Friday, February 26, 2010

Podcast 012 - This and That

Total length of this podcast: 39:02

CLICK HERE to listen to Podcast 012. Right-click on the link to save it to your hard drive, or better yet, so you don't miss future podcasts, subscribe via iTunes or PodBean using one of the links on the right side of my blog.
You can skip to whatever segment interests you -- check the minute markers for each segment.

INTRODUCTION

It's been a beautiful, snowy week here in Belleville (even considering a fall on the ice which resulted in pulled muscles and a bonked head!). Here's a photo of our meadow. Yes, that's all ours. Down in the meadow is a stream that runs to the Huron River, which is about 1/4 mile behind our house. Our house is tiny and humble, but the beautiful property (called, appropriately, "Mirkwood") more than makes up for it.
 

I just finished knitting myself a scarf using beautiful lime green merino wool. The fringe is a pretty lime and aqua novelty yarn. The pattern is my favorite, "sea foam."
 

The local historical museum contacted me last week asking if I'd submit some quilts for their show in March. Last year I entered two of my icon quilts and as a result got a pretty hefty commission because one couple loved one of the icons so much they had me make one for them. So I entered six quilts this year, although they're not as special as my icon quilts. If you want to see the ones I entered, CLICK HERE to check them out.

The quilt below is one of them. It's called "Hideous Kinky," and I made it by challenging myself to use the ugliest piece of fabric from my stash. Believe it or not, I had bought 5 yards of this truly hideous stuff! The fabric was not only ugly, it was also completely off-grain and was a pain to sew. But the quilt is pretty cool. I actually got a commission to make a copy of it! The center was made using Ricky Tims' convergence method, sort of a bargello technique. It helped disguise just how hideous the fabric really was!

The quilt show, called "Patches & Patterns" is March 2 through 31, 2010, at the Belleville Area Museum on Main Street in Belleville, Michigan. Admission is only $2, which is a bargain. It's a small show (the museum is tiny), but I've seen some of the quilts and they're beautiful. Two, in particular, are antique quilts made by African American women and handed down in the family -- I met the woman who brought them in.

My sister Kathy had hip replacement surgery this week and is doing remarkably well. Isn't modern medicine marvelous? In preparation, someone suggested that while recovering she wear aprons with a lot of pockets to hold stuff so she doesn't have to get up to find things like her cell phone or the TV remote or whatever. My sister Pat and I made aprons for her based on a pattern I designed. I'm going to present the pattern in the March 31 podcast, but here's a sneak peek. This one is mine, but wait until you see Pat's! She paperpieced all of the pockets and it's just beautiful.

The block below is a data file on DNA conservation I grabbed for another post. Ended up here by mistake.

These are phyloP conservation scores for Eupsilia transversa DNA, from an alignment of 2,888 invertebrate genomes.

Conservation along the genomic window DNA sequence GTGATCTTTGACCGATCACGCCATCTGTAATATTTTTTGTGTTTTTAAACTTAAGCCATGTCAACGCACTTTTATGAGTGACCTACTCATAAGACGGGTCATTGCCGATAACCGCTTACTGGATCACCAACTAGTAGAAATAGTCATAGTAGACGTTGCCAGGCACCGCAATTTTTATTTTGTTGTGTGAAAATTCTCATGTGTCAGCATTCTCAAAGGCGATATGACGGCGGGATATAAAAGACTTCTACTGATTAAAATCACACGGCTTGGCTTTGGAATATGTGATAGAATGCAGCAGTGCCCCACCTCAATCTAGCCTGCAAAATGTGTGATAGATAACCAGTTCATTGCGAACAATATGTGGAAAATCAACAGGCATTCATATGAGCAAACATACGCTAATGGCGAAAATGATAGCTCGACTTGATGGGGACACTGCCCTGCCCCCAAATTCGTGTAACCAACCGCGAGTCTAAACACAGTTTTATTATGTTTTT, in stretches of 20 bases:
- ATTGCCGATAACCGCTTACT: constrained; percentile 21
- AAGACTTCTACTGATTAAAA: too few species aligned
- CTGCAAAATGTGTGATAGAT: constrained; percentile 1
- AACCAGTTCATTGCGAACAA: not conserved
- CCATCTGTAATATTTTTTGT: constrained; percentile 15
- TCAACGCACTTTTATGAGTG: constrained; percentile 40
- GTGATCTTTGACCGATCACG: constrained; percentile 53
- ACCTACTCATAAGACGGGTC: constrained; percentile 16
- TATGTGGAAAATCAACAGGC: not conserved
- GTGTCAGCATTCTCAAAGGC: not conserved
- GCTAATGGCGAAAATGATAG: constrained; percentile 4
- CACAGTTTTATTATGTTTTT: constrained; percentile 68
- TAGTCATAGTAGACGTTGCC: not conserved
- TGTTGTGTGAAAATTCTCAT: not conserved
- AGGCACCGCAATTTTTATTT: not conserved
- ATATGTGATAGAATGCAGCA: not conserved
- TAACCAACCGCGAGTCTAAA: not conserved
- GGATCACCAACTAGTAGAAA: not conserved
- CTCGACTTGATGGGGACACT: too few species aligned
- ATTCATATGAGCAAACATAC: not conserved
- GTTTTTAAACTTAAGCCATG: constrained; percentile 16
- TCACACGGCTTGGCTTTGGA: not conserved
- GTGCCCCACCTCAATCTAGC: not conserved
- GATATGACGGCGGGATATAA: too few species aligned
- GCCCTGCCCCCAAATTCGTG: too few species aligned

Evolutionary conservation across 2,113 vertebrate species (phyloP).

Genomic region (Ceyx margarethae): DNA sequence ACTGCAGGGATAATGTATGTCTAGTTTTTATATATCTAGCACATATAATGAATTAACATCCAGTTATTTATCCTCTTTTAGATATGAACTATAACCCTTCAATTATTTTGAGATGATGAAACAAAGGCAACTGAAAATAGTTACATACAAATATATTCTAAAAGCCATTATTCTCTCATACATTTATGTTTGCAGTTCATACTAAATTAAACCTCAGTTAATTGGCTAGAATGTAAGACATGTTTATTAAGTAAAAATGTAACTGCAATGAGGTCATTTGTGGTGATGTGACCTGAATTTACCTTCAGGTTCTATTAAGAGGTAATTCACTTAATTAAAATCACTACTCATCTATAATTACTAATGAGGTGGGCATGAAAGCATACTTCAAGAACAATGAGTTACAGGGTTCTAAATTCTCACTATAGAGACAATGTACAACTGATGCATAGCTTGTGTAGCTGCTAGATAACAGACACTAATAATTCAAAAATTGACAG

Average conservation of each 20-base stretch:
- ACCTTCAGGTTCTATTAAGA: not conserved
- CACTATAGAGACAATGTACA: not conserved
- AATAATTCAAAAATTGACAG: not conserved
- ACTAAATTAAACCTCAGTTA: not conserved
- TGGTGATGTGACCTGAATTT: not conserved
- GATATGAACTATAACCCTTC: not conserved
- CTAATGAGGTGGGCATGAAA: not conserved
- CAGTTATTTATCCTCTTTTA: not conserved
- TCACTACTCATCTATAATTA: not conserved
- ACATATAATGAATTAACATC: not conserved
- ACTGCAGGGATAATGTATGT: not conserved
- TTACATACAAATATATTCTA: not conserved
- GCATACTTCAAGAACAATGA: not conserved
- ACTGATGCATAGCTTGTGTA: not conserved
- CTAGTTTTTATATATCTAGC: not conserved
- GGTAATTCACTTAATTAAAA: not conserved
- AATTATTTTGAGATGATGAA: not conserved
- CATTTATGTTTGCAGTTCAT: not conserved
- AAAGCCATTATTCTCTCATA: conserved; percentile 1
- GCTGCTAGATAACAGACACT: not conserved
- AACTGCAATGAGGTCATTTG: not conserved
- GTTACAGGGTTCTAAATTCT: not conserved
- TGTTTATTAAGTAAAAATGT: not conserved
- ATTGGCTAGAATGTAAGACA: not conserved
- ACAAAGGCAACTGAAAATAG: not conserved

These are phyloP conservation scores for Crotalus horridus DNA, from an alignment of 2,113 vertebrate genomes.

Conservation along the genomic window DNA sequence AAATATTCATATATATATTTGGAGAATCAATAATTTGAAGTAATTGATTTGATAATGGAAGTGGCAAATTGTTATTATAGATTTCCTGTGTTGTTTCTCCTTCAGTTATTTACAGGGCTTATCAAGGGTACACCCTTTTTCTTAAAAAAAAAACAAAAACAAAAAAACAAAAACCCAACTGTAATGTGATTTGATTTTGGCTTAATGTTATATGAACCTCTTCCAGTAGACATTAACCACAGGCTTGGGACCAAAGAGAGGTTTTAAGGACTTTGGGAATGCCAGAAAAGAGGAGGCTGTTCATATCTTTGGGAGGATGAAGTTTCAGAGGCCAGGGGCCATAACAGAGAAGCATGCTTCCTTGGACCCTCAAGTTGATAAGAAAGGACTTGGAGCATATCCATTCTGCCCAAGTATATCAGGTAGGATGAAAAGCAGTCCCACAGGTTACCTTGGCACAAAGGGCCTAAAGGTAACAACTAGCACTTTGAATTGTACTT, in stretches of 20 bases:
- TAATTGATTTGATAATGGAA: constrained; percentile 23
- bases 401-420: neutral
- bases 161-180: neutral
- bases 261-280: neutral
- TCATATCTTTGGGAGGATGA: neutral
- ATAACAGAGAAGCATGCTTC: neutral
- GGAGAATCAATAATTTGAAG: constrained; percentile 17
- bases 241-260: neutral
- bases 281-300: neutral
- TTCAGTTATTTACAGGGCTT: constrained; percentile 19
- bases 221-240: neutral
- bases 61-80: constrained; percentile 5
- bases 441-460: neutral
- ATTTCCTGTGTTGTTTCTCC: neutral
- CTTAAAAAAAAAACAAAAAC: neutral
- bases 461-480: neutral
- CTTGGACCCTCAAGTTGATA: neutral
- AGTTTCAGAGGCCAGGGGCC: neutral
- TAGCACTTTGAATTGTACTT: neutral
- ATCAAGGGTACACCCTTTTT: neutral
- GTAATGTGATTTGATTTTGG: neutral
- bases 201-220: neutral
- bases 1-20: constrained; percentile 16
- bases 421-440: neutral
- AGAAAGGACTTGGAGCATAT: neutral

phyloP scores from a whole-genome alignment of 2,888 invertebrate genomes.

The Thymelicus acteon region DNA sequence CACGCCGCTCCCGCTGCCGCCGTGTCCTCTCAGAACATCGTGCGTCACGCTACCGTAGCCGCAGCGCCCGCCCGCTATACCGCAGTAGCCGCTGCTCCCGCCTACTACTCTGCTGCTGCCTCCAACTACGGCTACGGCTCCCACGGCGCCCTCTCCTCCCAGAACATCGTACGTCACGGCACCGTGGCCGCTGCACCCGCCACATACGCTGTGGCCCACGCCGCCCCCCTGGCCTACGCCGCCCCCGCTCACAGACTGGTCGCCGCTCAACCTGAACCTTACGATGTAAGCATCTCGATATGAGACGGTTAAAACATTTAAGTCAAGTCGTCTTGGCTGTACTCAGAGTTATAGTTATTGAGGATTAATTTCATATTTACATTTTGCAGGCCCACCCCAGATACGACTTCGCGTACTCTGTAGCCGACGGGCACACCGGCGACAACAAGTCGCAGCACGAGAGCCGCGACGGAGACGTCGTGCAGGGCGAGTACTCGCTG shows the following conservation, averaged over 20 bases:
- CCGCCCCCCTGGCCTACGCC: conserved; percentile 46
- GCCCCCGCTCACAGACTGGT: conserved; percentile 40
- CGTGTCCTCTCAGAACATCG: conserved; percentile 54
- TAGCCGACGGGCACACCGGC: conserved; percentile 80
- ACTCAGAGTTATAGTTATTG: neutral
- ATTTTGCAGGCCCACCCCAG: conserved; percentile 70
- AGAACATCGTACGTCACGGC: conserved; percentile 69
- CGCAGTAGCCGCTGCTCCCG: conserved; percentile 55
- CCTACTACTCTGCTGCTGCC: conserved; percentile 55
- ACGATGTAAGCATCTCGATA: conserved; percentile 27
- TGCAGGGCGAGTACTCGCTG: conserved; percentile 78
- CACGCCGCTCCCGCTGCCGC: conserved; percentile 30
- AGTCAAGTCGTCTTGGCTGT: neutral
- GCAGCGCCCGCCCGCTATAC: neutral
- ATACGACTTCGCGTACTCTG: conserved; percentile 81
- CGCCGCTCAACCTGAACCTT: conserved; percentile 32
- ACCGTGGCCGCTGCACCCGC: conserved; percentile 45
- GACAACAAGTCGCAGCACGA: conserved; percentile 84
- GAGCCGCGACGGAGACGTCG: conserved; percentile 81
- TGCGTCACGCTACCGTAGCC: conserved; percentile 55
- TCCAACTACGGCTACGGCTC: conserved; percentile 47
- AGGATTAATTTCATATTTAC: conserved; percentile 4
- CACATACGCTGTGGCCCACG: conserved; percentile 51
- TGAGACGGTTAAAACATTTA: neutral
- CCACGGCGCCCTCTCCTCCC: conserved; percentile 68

Podcast listener Debby Siccardi's quilt "Morning Has Broken" was one of only 50 chosen for the competition portion of the Quilt Fest New Jersey VI. It's also in the Show and Tell section of the current issue of the National Quilting Association's Quilter's Quarterly magazine. Congratulations, Debby! Here's a photo of Debby with her beautiful quilt.

CLICK HERE to download the eleventh of my continuing Alice in Wonderland redwork series, "Queen Alice." There is only one more, and then I have to decide on a new project series!
Check out THE GALLERY to see recent submissions. Remember, there is a real reward I will send to anyone who submits a photo of a project inspired by my podcast or blog. This offer is good for a limited time only, and only one to a customer. I'm not sure when I'll stop the reward, so send me your photos soon so you don't miss out!

THE FIBER ARTS SEGMENT [Podcast minute marker: 9:50]
Handy Zippered Wristlet

The Fiber Arts project is a handy zippered wristlet purse, just the right size to hold your keys, cell phone, and other essentials. You can also use it to carry your digital camera or your makeup.

NOTE: I'm using a new format to present my tutorials and photo documentations, so please let me know if it's not working for you!

Click the image below to see the tutorial. You can download and print from the viewer.
If you'd like to see step-by-step photos, click the image below. Again, you can download and print the photo series.
 

THE FIBER ARTS SEGMENT [Podcast minute marker: 16:27]
Paper Doll

Today we're playing with dolls -- paper dolls, that is! This past week two different Mirkwood Designs fans emailed photos of their projects, and they were paper dolls using a template I had designed at least 10 years ago. I hadn't decided on a paper arts topic for this podcast, so I took it as A Sign. This is such a fun project. The really interesting thing was, as I progressed with each doll, she began to take on a persona. The doll above is named Mathilde, le Mademoiselle Avec des Tatouages, accompanied by her faithful Capuchin monkey, Choux-Choux. (Hey, every creation needs a back story!) I used some of my son's "good" origami washi paper, and it reminded me of tattoos. So Mathilde travels with the circus.